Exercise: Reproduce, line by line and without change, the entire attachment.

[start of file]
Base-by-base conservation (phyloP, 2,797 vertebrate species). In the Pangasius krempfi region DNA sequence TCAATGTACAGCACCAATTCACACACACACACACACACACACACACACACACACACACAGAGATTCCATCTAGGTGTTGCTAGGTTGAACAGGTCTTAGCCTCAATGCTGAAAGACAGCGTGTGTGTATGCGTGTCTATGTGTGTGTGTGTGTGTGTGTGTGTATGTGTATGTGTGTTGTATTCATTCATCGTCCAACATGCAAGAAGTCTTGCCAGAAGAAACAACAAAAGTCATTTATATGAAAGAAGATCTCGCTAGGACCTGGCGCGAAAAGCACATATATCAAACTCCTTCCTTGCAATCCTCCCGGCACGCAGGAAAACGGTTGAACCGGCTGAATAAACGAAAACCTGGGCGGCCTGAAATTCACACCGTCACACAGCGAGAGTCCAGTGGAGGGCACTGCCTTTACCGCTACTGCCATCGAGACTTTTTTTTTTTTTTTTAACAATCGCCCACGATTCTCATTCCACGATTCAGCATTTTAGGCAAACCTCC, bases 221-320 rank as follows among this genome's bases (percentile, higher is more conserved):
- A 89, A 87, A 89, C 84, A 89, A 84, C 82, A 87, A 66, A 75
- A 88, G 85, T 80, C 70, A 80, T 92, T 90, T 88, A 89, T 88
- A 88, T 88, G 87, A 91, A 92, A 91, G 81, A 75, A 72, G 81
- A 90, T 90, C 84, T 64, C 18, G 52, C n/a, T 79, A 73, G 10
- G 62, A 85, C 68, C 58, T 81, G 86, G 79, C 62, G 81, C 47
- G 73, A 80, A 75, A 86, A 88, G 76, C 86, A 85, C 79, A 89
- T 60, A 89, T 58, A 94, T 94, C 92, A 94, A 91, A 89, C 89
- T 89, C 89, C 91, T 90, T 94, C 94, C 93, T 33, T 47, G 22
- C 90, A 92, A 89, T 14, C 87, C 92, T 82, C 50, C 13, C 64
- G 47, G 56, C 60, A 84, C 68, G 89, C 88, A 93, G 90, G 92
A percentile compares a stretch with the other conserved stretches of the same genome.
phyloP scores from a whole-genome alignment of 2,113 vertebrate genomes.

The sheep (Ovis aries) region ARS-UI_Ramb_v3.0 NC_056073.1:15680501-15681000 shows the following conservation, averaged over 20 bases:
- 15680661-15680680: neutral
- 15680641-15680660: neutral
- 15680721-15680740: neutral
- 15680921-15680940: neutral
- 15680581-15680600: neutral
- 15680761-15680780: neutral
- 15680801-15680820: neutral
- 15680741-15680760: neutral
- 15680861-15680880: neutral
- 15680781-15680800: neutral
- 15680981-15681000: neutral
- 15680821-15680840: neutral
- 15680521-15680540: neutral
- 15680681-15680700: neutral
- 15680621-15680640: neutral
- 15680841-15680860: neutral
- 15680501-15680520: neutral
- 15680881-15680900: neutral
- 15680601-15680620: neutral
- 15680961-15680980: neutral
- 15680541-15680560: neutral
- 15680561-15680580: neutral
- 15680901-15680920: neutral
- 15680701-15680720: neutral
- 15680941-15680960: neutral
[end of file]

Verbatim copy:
Base-by-base conservation (phyloP, 2,797 vertebrate species). In the Pangasius krempfi region DNA sequence TCAATGTACAGCACCAATTCACACACACACACACACACACACACACACACACACACACAGAGATTCCATCTAGGTGTTGCTAGGTTGAACAGGTCTTAGCCTCAATGCTGAAAGACAGCGTGTGTGTATGCGTGTCTATGTGTGTGTGTGTGTGTGTGTGTGTATGTGTATGTGTGTTGTATTCATTCATCGTCCAACATGCAAGAAGTCTTGCCAGAAGAAACAACAAAAGTCATTTATATGAAAGAAGATCTCGCTAGGACCTGGCGCGAAAAGCACATATATCAAACTCCTTCCTTGCAATCCTCCCGGCACGCAGGAAAACGGTTGAACCGGCTGAATAAACGAAAACCTGGGCGGCCTGAAATTCACACCGTCACACAGCGAGAGTCCAGTGGAGGGCACTGCCTTTACCGCTACTGCCATCGAGACTTTTTTTTTTTTTTTTAACAATCGCCCACGATTCTCATTCCACGATTCAGCATTTTAGGCAAACCTCC, bases 221-320 rank as follows among this genome's bases (percentile, higher is more conserved):
- A 89, A 87, A 89, C 84, A 89, A 84, C 82, A 87, A 66, A 75
- A 88, G 85, T 80, C 70, A 80, T 92, T 90, T 88, A 89, T 88
- A 88, T 88, G 87, A 91, A 92, A 91, G 81, A 75, A 72, G 81
- A 90, T 90, C 84, T 64, C 18, G 52, C n/a, T 79, A 73, G 10
- G 62, A 85, C 68, C 58, T 81, G 86, G 79, C 62, G 81, C 47
- G 73, A 80, A 75, A 86, A 88, G 76, C 86, A 85, C 79, A 89
- T 60, A 89, T 58, A 94, T 94, C 92, A 94, A 91, A 89, C 89
- T 89, C 89, C 91, T 90, T 94, C 94, C 93, T 33, T 47, G 22
- C 90, A 92, A 89, T 14, C 87, C 92, T 82, C 50, C 13, C 64
- G 47, G 56, C 60, A 84, C 68, G 89, C 88, A 93, G 90, G 92
A percentile compares a stretch with the other conserved stretches of the same genome.
phyloP scores from a whole-genome alignment of 2,113 vertebrate genomes.

The sheep (Ovis aries) region ARS-UI_Ramb_v3.0 NC_056073.1:15680501-15681000 shows the following conservation, averaged over 20 bases:
- 15680661-15680680: neutral
- 15680641-15680660: neutral
- 15680721-15680740: neutral
- 15680921-15680940: neutral
- 15680581-15680600: neutral
- 15680761-15680780: neutral
- 15680801-15680820: neutral
- 15680741-15680760: neutral
- 15680861-15680880: neutral
- 15680781-15680800: neutral
- 15680981-15681000: neutral
- 15680821-15680840: neutral
- 15680521-15680540: neutral
- 15680681-15680700: neutral
- 15680621-15680640: neutral
- 15680841-15680860: neutral
- 15680501-15680520: neutral
- 15680881-15680900: neutral
- 15680601-15680620: neutral
- 15680961-15680980: neutral
- 15680541-15680560: neutral
- 15680561-15680580: neutral
- 15680901-15680920: neutral
- 15680701-15680720: neutral
- 15680941-15680960: neutral